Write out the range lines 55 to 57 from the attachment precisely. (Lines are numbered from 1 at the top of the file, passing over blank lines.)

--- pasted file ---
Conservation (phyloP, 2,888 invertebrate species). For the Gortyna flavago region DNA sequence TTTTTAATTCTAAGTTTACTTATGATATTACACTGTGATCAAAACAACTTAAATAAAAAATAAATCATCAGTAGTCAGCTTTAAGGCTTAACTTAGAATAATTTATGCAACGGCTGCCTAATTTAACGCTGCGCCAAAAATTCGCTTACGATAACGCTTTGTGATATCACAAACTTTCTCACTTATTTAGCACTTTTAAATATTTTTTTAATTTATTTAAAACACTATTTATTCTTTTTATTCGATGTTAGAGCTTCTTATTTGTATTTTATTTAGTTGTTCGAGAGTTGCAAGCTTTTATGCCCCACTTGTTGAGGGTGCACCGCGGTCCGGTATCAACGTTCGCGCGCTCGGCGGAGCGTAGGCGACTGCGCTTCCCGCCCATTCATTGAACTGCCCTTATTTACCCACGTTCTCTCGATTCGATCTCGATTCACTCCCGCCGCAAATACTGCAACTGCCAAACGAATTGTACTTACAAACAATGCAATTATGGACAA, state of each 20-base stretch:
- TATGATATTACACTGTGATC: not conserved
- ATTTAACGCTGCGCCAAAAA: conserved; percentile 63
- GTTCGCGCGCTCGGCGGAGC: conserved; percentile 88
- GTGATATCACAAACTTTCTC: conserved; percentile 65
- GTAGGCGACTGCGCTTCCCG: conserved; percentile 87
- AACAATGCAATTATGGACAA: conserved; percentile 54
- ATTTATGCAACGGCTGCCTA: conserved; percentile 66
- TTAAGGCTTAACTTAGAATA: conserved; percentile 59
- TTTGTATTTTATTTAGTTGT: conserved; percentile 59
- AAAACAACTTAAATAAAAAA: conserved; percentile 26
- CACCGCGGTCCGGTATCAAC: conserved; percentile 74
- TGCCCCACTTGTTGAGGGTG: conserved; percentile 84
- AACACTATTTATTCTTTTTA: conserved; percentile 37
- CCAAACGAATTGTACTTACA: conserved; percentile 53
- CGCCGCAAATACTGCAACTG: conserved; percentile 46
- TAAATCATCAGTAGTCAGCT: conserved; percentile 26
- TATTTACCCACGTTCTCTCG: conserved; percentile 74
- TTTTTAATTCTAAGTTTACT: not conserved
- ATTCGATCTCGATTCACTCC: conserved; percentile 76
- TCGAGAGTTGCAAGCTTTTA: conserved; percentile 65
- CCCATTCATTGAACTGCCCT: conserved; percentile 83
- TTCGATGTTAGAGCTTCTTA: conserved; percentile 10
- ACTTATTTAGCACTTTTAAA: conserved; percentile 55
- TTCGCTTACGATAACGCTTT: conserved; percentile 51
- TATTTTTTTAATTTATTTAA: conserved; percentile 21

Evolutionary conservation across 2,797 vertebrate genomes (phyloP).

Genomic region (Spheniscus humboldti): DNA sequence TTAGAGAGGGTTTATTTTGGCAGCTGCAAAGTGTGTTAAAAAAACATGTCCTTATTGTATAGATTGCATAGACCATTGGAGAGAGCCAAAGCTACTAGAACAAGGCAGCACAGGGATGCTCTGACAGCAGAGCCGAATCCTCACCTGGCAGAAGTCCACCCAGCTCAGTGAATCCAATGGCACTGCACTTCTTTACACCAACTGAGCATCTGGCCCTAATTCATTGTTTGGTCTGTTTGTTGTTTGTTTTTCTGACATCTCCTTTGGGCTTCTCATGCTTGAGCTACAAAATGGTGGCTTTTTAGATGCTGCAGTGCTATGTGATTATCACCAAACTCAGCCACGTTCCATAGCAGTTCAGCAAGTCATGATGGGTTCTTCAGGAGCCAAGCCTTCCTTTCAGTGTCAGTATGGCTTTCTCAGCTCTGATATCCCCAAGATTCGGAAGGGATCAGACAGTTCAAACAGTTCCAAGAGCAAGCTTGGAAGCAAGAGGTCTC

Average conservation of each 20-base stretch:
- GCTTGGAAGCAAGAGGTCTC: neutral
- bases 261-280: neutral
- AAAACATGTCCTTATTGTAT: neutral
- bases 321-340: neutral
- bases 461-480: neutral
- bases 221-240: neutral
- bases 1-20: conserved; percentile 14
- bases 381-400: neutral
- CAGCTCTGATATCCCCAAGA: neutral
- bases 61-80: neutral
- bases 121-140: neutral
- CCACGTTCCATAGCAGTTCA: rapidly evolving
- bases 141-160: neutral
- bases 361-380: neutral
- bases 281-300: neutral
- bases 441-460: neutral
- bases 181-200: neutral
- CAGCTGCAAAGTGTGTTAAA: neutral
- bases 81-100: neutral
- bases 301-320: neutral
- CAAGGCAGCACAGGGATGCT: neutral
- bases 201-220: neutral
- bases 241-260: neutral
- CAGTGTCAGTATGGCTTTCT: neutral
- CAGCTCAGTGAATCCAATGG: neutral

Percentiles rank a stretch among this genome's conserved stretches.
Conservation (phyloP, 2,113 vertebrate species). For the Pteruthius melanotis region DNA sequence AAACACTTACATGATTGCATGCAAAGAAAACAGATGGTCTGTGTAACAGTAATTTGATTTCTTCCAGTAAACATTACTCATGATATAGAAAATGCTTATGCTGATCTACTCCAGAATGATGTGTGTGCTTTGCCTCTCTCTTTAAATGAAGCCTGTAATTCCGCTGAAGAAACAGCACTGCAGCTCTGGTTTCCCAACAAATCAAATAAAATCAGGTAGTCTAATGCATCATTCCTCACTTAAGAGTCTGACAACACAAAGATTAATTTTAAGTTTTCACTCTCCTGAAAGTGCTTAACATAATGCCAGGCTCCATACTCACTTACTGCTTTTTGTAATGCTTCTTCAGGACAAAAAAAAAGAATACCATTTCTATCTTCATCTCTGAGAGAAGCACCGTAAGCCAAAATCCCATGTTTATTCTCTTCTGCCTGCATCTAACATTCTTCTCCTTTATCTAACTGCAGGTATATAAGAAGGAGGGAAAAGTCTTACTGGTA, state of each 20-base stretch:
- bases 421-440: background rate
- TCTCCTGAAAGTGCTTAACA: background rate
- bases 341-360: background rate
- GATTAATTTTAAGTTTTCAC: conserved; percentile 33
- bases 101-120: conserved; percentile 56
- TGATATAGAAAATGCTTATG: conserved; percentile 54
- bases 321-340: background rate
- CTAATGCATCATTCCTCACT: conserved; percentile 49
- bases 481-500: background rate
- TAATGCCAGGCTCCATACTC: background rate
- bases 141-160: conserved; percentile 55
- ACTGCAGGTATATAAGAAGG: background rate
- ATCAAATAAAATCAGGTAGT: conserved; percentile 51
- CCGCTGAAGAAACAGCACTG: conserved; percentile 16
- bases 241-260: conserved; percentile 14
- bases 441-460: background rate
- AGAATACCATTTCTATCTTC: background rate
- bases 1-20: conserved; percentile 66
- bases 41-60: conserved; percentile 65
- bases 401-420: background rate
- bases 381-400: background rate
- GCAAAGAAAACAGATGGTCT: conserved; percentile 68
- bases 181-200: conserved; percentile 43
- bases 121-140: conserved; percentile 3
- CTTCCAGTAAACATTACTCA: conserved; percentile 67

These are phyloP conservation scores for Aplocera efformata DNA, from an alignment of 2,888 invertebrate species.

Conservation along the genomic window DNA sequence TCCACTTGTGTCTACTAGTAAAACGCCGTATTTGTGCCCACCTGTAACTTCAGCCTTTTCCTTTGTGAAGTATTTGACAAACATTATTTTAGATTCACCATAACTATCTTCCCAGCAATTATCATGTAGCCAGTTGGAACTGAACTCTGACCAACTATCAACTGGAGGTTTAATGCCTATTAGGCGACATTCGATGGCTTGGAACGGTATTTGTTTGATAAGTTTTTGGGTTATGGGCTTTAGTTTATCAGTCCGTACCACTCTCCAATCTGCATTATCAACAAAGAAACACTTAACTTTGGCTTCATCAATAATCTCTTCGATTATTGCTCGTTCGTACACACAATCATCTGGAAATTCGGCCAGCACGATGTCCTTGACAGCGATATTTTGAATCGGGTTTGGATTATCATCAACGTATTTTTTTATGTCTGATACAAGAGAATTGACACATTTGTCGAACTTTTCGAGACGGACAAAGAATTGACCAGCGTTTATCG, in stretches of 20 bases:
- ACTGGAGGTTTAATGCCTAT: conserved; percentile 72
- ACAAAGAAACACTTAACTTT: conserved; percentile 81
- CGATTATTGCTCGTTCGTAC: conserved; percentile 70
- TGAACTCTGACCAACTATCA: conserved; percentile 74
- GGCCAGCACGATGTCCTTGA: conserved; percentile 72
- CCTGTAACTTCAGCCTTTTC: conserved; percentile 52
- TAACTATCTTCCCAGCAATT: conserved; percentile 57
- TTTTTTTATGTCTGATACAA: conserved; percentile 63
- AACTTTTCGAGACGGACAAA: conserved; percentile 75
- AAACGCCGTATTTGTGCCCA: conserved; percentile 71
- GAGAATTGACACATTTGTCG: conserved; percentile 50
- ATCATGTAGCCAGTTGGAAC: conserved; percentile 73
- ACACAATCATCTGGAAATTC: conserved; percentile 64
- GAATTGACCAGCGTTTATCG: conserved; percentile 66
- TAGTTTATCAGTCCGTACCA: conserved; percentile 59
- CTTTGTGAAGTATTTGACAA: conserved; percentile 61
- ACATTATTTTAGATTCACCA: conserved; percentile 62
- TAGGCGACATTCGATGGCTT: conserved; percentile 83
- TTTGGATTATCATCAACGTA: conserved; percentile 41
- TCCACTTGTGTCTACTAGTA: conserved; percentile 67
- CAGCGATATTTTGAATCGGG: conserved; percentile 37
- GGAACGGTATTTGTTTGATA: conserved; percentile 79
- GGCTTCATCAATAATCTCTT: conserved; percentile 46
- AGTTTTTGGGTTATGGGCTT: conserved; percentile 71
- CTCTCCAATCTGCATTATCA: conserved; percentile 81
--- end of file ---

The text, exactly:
Percentiles rank a stretch among this genome's conserved stretches.
Conservation (phyloP, 2,113 vertebrate species). For the Pteruthius melanotis region DNA sequence AAACACTTACATGATTGCATGCAAAGAAAACAGATGGTCTGTGTAACAGTAATTTGATTTCTTCCAGTAAACATTACTCATGATATAGAAAATGCTTATGCTGATCTACTCCAGAATGATGTGTGTGCTTTGCCTCTCTCTTTAAATGAAGCCTGTAATTCCGCTGAAGAAACAGCACTGCAGCTCTGGTTTCCCAACAAATCAAATAAAATCAGGTAGTCTAATGCATCATTCCTCACTTAAGAGTCTGACAACACAAAGATTAATTTTAAGTTTTCACTCTCCTGAAAGTGCTTAACATAATGCCAGGCTCCATACTCACTTACTGCTTTTTGTAATGCTTCTTCAGGACAAAAAAAAAGAATACCATTTCTATCTTCATCTCTGAGAGAAGCACCGTAAGCCAAAATCCCATGTTTATTCTCTTCTGCCTGCATCTAACATTCTTCTCCTTTATCTAACTGCAGGTATATAAGAAGGAGGGAAAAGTCTTACTGGTA, state of each 20-base stretch:
- bases 421-440: background rate